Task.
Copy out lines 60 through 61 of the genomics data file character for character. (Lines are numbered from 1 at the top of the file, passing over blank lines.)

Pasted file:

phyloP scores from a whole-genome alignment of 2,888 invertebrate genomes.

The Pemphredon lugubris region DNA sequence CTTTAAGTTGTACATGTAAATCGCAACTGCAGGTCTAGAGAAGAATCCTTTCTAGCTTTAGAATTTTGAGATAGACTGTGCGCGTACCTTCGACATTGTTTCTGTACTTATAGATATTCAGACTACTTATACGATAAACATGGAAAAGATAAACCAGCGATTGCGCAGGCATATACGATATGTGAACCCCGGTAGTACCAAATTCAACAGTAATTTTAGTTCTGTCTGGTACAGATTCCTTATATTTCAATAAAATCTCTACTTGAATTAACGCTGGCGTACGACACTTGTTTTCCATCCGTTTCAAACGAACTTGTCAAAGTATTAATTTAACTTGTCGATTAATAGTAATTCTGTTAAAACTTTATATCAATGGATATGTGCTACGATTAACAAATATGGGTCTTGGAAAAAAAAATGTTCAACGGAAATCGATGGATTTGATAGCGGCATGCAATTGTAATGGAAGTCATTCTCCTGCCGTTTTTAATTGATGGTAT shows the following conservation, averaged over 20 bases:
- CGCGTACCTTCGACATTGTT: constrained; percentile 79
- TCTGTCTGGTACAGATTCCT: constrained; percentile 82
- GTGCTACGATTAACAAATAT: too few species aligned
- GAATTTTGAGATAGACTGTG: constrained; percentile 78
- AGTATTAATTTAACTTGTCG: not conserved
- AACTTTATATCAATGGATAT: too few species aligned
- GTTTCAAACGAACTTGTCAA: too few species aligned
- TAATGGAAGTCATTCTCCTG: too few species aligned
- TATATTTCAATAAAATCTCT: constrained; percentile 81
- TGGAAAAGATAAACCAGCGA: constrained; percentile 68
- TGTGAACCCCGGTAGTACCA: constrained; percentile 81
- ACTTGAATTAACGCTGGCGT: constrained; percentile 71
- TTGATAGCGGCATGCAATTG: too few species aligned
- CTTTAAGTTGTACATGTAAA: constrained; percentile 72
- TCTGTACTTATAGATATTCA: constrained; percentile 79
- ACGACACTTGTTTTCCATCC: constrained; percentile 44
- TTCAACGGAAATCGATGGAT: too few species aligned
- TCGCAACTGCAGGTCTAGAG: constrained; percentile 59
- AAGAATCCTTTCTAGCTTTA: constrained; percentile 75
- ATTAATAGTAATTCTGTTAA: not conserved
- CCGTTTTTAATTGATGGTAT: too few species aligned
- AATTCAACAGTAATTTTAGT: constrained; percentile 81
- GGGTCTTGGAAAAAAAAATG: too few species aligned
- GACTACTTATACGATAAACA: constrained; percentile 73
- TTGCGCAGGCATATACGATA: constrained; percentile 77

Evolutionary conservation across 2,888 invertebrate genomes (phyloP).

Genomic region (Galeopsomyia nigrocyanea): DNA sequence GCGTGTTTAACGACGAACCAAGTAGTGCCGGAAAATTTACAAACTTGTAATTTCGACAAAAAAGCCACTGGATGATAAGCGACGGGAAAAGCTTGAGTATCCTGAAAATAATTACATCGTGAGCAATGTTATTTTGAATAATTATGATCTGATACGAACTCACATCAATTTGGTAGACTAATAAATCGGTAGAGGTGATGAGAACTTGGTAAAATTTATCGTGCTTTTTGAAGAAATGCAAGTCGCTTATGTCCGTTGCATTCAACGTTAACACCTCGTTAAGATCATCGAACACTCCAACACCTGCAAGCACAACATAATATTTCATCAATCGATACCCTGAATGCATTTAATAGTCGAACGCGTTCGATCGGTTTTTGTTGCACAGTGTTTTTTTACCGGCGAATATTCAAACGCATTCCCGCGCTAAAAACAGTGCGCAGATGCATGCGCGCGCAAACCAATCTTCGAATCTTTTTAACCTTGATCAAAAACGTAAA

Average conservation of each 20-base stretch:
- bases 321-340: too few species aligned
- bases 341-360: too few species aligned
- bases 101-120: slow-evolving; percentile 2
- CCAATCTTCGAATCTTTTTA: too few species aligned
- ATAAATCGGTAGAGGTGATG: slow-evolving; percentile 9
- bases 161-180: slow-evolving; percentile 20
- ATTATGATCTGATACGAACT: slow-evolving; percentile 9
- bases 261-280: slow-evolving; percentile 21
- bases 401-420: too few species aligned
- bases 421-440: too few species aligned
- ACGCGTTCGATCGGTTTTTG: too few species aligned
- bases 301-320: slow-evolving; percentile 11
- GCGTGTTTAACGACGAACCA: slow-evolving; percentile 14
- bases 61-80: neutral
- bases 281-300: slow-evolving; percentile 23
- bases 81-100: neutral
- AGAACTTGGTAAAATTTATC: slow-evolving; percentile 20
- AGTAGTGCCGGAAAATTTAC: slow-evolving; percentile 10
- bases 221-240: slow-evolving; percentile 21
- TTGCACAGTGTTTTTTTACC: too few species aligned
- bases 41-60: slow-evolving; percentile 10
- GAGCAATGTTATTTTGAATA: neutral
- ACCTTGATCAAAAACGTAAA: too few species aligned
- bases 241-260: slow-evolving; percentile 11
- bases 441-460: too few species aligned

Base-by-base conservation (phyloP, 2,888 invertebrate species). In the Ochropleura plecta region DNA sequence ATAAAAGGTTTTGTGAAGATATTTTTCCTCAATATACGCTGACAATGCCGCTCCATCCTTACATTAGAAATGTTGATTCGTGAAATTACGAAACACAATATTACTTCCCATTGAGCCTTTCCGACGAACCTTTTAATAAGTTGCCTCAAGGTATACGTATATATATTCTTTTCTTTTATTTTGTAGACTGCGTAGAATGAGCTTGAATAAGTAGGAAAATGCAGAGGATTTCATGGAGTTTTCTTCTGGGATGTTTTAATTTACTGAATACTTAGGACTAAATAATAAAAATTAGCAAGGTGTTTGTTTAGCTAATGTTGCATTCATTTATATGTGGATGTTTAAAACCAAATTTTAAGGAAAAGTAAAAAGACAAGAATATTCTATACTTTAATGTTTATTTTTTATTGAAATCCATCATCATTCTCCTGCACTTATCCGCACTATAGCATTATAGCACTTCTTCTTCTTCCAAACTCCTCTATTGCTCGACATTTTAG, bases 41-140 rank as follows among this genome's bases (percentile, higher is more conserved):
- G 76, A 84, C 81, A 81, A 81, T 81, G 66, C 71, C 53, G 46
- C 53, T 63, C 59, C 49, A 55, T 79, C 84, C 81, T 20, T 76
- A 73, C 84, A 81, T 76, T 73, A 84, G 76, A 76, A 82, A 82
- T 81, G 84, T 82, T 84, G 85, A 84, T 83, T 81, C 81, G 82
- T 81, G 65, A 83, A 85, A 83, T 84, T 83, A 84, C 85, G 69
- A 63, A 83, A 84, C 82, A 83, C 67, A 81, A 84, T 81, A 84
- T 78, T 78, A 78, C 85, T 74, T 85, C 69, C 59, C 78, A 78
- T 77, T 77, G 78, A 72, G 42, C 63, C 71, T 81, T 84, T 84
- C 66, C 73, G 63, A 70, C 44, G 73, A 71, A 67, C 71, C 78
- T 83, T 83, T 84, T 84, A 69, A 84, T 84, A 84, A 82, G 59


- T 81, G 84, T 82, T 84, G 85, A 84, T 83, T 81, C 81, G 82
- T 81, G 65, A 83, A 85, A 83, T 84, T 83, A 84, C 85, G 69